Thinning Daffodil Bulbs

Thinning daffodil bulbs is an important aspect of growing daffodils. In fact,  it is an important aspect of growing any kind of bulb. This is a picture of my front steps  with daffodils on the left and lavender and daffodils on the right.  The daffodils were planted at the same time.  As you can see from the picture the daffodils on each side of my steps are growing very differently. It looks as if the ones on the left were planted a lot later but they were planted the same time about 15 years ago. They are not as large and not flowering very much and clumped together. Thinning Daffodil Bulbs

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Thinning Daffodil Bulbs–See the Difference!

The difference is that I thinned the ones on the right a few years ago. That means I dug them up, separated out the bulbs that were attached. And then I replanted them spreading them out.  I got a lot more bulbs than I could put back into that small space because daffodils are always producing more bulbs under the ground. I never had time to thin out the left side and you can see that they really have suffered. They are very clumped together and are not producing so many flowers. The difference between each side is quite striking!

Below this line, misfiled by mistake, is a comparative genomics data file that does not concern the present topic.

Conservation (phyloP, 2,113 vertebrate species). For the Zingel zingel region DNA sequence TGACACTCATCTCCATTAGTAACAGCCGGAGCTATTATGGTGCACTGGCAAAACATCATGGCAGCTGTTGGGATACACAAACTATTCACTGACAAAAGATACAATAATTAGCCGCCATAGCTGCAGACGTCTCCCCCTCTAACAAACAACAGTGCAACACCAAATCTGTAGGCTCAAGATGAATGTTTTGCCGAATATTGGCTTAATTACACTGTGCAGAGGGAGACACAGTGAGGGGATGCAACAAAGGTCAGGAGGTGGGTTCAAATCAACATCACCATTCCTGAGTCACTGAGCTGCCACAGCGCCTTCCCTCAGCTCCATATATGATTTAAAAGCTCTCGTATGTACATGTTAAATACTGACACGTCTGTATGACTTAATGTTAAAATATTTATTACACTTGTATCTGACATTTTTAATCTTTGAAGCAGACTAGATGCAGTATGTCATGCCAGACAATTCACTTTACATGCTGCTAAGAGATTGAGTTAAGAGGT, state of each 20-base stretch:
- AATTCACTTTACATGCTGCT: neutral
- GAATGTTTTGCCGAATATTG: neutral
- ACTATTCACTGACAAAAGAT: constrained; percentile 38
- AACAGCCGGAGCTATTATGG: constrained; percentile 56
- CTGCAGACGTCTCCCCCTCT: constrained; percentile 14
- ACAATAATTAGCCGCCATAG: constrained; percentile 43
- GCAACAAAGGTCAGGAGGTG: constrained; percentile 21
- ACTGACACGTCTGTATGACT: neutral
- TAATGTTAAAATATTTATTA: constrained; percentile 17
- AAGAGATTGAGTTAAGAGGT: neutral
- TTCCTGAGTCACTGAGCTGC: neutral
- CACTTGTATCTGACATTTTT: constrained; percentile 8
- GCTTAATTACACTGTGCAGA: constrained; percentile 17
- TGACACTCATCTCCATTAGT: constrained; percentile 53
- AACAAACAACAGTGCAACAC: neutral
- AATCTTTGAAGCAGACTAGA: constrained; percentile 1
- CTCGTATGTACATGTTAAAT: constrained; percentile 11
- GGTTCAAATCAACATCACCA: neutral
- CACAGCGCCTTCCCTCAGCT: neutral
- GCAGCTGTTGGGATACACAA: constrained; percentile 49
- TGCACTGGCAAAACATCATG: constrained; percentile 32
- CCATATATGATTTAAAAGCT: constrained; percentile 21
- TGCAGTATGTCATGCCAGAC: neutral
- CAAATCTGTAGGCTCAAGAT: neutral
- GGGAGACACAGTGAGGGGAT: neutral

Daffodil Bulbs - CopySo I made the time and dug out the left side.  It really had to be done.  I was surprised at how many bulbs I dug up.  So I decided to count them–I got 315 daffodil bulbs!!  No way could I replant them all in the space.  It is amazing at how many bulbs were produced under the ground!  Now I have lots of bulbs for all over my yard.

One thing to remember is to always leave the green leaves for as long as possible after the flowers die because they are producing food for the bulbs to grow.  Sometimes they start to look very messy so I fold them over in half and secure them with rubber bands.  Eventually they look so bad they have to go.  So daffodils and bulbs in general seem like an “easy way out” in gardening.  They come up year after year with no work on our part and they are very beautiful.  But then every few years you have to bite the bullet and dig them up and separate them or they won’t do so well.  I think it is a great bargain–they bloom every year all on their own.  So you have to dig once in awhile but then you end up with lots of free bulbs.  I even packaged some in tissue paper and put them in a decorative gift bag and gave a wonderful gift to a gardening friend.

For more information on daffodils see my post on Brown Tips on Daffodil Leaves.